Tiffany Martinez is a current senior at Suffolk University in Boston. Like most academics, she has aspirations that know no limits or boundaries. She hopes to one day earn a PhD and become a professor.
Martinez has the strength and fortitude to accomplish her goals. However, because she is a Latina, there will always be people trying to question her abilities.
On Thursday, Martinez was called to the front of her senior seminar course to receive a graded paper that she recently turned in. However, when her professor handed over the paper, she included a not-so-subtle racist comment.
“This is not your language,” her professor told her.
Unsure of what she meant, Martinez then looked at the paper and saw the professor had circled the word “hence” and had written, “This is not your word,” underlining “not” twice.
At the top of her paper, the professor had written, “Please go back & indicate where you cut & paste.”
The unidentified professor said all of this loud enough for the rest of the students to hear. Naturally, Martinez was humiliated afterward.
Several of her classmates asked if she was OK. The incident was so difficult, it even made Martinez question her own work.
“I spent the rest of the class going back through every single line, every single citation to make sure that nothing had been plagiarized, even though I knew I hadn’t,” she told BuzzFeed News.
Instead of letting the experience get her down, she decided to write another essay, this time on her personal blog.
In her post, “Academia, Love Me Back,” Martínez wrote about her experiences as both a first-generation college student and U.S. citizen. She honestly described what it feels like to be a minority in a world full of ambitious white academics.
“As a minority in my classrooms, I continuously hear my peers and professors use language that both covertly and overtly oppresses the communities I belong to. Therefore, I do not always feel safe when I attempt to advocate for my people in these spaces,” she said in the blog.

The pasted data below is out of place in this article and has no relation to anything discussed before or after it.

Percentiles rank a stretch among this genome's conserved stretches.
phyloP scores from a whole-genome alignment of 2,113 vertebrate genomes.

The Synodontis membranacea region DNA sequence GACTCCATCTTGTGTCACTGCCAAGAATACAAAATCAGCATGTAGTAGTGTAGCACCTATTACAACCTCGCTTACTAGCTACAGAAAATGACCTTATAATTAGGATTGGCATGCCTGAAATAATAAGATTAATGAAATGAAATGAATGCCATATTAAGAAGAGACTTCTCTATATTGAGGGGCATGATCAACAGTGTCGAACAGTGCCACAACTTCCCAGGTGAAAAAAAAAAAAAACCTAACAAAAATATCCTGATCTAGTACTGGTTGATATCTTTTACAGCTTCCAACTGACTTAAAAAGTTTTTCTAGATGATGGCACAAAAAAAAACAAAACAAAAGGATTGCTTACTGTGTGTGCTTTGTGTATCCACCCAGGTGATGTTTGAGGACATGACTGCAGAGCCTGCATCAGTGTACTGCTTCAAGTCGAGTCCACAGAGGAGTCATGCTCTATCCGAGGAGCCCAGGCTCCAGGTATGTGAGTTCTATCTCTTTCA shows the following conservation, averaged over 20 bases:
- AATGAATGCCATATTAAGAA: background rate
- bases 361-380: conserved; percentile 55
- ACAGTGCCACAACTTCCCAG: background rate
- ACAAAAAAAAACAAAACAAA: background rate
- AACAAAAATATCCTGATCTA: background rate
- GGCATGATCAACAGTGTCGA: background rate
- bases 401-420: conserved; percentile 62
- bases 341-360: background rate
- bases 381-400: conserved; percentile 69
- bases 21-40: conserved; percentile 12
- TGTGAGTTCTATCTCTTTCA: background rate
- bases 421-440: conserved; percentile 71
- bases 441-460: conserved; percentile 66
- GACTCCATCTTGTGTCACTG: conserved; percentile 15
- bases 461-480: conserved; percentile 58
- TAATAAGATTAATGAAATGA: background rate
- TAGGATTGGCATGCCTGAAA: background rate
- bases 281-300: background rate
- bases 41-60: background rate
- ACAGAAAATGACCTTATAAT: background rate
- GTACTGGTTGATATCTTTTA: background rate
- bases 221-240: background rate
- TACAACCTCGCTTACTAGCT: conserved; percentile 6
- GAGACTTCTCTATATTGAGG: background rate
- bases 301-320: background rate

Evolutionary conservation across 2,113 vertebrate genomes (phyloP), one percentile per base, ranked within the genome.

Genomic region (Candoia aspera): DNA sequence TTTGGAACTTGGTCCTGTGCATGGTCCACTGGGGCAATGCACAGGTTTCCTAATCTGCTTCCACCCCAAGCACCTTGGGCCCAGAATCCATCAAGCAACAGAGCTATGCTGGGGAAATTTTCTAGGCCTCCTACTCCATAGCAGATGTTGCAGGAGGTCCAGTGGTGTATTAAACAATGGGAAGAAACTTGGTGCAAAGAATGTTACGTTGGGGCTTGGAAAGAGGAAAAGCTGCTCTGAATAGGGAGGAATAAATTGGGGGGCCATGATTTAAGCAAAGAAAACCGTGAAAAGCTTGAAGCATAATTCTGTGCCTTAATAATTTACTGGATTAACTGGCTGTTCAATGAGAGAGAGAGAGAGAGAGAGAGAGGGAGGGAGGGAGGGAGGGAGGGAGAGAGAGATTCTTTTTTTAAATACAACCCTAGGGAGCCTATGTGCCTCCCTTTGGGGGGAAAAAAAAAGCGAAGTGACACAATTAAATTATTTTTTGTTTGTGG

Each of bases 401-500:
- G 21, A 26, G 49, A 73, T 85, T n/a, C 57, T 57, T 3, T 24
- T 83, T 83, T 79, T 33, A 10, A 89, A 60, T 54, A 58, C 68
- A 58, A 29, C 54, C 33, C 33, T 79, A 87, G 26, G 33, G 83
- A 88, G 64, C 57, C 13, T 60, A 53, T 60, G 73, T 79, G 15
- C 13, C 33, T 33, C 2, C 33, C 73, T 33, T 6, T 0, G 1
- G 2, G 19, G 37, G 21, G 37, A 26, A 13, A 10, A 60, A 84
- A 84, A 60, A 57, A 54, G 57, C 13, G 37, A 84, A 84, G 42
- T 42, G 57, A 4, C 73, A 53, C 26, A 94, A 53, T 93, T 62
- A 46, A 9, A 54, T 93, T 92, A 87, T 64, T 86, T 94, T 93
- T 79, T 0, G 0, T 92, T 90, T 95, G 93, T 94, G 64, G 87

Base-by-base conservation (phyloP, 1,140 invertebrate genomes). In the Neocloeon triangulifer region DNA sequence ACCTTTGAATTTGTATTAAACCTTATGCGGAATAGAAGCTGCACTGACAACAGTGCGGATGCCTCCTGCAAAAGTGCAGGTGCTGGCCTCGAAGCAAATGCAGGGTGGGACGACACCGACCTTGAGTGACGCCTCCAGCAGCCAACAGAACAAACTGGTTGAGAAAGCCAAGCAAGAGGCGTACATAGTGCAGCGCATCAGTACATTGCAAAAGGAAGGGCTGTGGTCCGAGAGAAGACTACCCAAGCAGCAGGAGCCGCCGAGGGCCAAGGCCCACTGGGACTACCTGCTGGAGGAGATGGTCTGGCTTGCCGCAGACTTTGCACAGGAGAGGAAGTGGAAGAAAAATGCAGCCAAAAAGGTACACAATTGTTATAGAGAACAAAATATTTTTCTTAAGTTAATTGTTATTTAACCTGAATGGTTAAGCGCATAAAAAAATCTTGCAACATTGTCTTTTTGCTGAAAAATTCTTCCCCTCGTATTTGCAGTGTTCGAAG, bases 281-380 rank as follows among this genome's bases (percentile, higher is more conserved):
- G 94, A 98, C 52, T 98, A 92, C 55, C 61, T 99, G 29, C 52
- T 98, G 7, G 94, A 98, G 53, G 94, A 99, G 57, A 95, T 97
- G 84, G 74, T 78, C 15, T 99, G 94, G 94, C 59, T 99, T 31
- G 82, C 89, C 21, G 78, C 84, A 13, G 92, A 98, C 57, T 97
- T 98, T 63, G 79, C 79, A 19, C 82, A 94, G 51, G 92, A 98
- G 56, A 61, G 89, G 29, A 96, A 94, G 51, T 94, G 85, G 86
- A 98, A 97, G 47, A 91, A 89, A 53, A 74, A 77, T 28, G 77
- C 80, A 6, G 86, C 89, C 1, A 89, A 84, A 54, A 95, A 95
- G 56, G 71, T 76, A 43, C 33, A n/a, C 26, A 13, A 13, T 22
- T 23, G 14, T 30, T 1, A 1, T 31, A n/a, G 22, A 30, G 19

“There are students who will be assumed capable without the need to list their credentials in the beginning of a reflective piece. How many degrees do I need for someone to believe I am an academic?” Martinez added.
She has not spoken with the professor since the incident, but has brought it to the attention of the chair of Suffolk University’s sociology department, who has launched an investigation.
“In reality, I am tired and I am exhausted. On one hand, this experience solidifies my desire to keep going and earn a PhD but on the other it is a confirmation of how I always knew others saw me,” Martinez wrote in her post. “I am so emotional about this paper because in the phrase 'this is not your word,' I look down at a blue inked reflection of how I see myself when I am most suspicious of my own success. The grade on my paper was not a letter, but two words: 'needs work.' And it’s true. I am going to graduate in May and enter a grad program that will probably not have many people who look like me. The entire field of academia is broken and erases the narratives of people like me. We all have work to do to fix the lack of diversity and understanding among marginalized communities. We all have work to do.”
(Photo: Tiffany Corin Martínez via Facebook)
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